India's First Openly Gay Prince Has A Beautiful Message: 'I Seek Love, Not Privilege'

10/03/2016 3:05 PM IST | Updated 15/07/2016 8:26 AM IST

Prince Manvendra Singh Gohil, or rather Yuvraj Shri Manvendra Singhji Raghubir Singhji Sahib, the crown prince of one of India's oldest royal families made a public announcement in 2006 that made headlines around the world: the 40-year-old formerly married prince announced he is gay.

The prince recently collaborated with Come Out Loud, and in a video shared his experiences.

"When I was 12 or 13, I realised I wasn't attracted toward the opposite sex but to the same sex. There was no internet... there was no one to tell me what it was," he said.

This is a country where gay sex is still criminalised, the pressure to marry and have children in order to continue the family line is massive and there's a huge stigma attached to homosexuality. However, there was no pressure on the Prince to marry at first. In the video, he says he did it 'voluntarily' because he thought that will make him 'normal.'

Manavendra says that he is not the only homosexual man in the Indian royalty. In the video he claims that he knew several relatives and friends from royal families who were gay, but could never 'come out'.

When he came out to his parents, they refused to accept it. So, they took him to several doctors to 'make him straight'. They offered to pay money for any form of surgery. They also took him to religious leaders.

After they failed to 'convert him back to normal', the Queen, took out an ad in the newspaper to publicly disown her only son. In his home state, effigies of the prince were burned and demands were made that he be stripped of his title for bringing shame to his family line.

"I'm not attached to my biological family and that is something that happens in most royal families. Because you're not brought up by them – they're there to give birth to you and then you're in the care of servants... I have never experienced love and affection from my own biological mother so when my parents disapproved or disowned me, it didn't hurt me at all," he once told Guardian in an interview.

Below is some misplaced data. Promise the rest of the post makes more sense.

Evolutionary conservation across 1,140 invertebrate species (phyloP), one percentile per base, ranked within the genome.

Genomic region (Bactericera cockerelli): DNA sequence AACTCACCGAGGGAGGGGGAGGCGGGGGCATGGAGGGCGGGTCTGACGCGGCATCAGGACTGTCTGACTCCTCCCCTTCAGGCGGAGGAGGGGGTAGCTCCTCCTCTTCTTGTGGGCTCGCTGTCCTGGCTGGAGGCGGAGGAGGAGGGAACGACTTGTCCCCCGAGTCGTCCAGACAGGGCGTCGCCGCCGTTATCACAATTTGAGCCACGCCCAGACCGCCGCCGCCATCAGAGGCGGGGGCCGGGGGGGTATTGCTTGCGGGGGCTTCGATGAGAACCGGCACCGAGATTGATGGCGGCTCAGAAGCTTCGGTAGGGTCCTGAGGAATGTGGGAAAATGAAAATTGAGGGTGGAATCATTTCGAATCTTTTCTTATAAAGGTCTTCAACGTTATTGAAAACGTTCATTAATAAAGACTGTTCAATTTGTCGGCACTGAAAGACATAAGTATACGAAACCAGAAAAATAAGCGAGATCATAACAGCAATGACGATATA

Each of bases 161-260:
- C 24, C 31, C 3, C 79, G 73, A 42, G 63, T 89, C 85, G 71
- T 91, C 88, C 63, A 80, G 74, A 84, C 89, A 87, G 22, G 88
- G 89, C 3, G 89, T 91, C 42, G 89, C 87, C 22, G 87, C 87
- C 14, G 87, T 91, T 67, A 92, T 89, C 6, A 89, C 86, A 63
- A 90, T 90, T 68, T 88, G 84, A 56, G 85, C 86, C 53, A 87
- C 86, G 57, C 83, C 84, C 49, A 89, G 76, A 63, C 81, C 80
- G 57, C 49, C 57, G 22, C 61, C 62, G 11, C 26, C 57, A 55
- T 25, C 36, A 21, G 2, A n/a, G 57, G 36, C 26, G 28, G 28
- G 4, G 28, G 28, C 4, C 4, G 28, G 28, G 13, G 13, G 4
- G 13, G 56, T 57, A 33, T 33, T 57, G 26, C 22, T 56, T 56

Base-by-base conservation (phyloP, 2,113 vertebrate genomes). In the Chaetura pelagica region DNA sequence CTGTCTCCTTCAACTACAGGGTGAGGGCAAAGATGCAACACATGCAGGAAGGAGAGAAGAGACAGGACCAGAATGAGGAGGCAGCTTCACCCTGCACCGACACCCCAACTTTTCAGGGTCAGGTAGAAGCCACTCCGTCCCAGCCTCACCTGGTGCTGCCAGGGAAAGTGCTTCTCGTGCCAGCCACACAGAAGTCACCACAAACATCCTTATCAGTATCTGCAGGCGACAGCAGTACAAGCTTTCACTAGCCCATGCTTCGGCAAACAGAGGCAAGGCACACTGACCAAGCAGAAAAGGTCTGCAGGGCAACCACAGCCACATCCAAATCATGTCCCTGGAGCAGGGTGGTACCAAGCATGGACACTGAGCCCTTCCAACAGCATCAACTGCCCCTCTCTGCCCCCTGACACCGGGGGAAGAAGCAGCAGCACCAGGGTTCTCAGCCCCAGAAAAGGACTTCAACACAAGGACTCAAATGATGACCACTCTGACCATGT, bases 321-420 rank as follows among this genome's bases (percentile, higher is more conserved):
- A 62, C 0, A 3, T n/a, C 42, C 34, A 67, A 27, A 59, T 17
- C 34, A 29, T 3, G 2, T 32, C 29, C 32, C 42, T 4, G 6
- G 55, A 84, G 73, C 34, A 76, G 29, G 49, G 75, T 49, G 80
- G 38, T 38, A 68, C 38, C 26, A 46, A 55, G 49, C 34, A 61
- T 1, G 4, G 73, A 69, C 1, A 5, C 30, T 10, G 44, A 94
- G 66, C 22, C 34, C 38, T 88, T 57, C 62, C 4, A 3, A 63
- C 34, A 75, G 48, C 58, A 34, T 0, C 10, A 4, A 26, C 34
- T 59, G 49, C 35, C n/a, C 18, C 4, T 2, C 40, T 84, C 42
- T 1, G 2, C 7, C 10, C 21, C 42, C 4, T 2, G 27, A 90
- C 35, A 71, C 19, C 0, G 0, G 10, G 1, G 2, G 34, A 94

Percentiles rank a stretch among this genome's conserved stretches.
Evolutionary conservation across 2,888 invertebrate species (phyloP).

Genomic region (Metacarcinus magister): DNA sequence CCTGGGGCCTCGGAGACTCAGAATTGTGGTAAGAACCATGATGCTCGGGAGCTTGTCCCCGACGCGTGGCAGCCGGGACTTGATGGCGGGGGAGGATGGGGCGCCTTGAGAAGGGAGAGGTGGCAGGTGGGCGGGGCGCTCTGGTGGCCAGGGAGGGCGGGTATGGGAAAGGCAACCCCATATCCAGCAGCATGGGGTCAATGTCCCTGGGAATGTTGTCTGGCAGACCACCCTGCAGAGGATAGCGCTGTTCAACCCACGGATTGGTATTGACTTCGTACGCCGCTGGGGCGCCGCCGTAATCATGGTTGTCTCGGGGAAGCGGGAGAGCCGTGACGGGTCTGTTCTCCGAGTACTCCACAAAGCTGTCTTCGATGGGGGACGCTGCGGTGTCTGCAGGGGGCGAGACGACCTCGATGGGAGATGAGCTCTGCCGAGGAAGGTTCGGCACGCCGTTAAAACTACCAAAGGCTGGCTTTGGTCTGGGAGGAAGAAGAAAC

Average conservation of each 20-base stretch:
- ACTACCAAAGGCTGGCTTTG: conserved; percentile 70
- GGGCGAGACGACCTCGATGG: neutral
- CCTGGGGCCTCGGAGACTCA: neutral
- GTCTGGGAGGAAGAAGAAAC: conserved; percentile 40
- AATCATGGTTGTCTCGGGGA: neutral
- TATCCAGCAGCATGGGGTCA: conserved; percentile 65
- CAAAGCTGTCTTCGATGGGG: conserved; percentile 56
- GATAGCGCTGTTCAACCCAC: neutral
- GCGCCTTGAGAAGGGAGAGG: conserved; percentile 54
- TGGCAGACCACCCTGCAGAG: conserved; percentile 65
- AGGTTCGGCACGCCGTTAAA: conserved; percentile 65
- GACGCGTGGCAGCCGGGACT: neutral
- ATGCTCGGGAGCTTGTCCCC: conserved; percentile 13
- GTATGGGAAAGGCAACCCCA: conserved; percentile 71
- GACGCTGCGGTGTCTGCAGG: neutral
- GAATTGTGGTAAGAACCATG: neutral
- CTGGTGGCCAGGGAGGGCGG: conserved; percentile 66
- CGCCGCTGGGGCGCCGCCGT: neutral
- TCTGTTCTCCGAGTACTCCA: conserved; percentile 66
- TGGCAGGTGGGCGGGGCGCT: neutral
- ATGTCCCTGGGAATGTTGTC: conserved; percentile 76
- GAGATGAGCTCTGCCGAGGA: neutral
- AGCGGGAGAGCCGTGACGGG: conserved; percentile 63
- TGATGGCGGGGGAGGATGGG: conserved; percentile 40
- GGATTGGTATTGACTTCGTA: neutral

In 2000, a sense of injustice compelled Prince Manvendra to start The Lakshya Trust, a community-based organisation dedicated to supporting gay men and to education about and prevention of HIV/Aids. "It's doing well, a lot more people are educated now," he says in the video.

When Oprah Winfrey called the Prince to her show, he had said, "When I say that the homosexuals are not free in India, we don't have the freedom to love. All of us are scared. Imagine those who have fallen in love, they've had partners in their lives, they've had boyfriends, they want to go for long-term relationships -- are now all scared. That's where we are losing our freedom."

At the end of the video, the Prince signs off with a lovely message: "We are all human beings. We are all equal... All we want is love. Gay rights cannot just be won in the courtroom but in the hearts and the minds of the people we live with."

We hope the world listens to this one.

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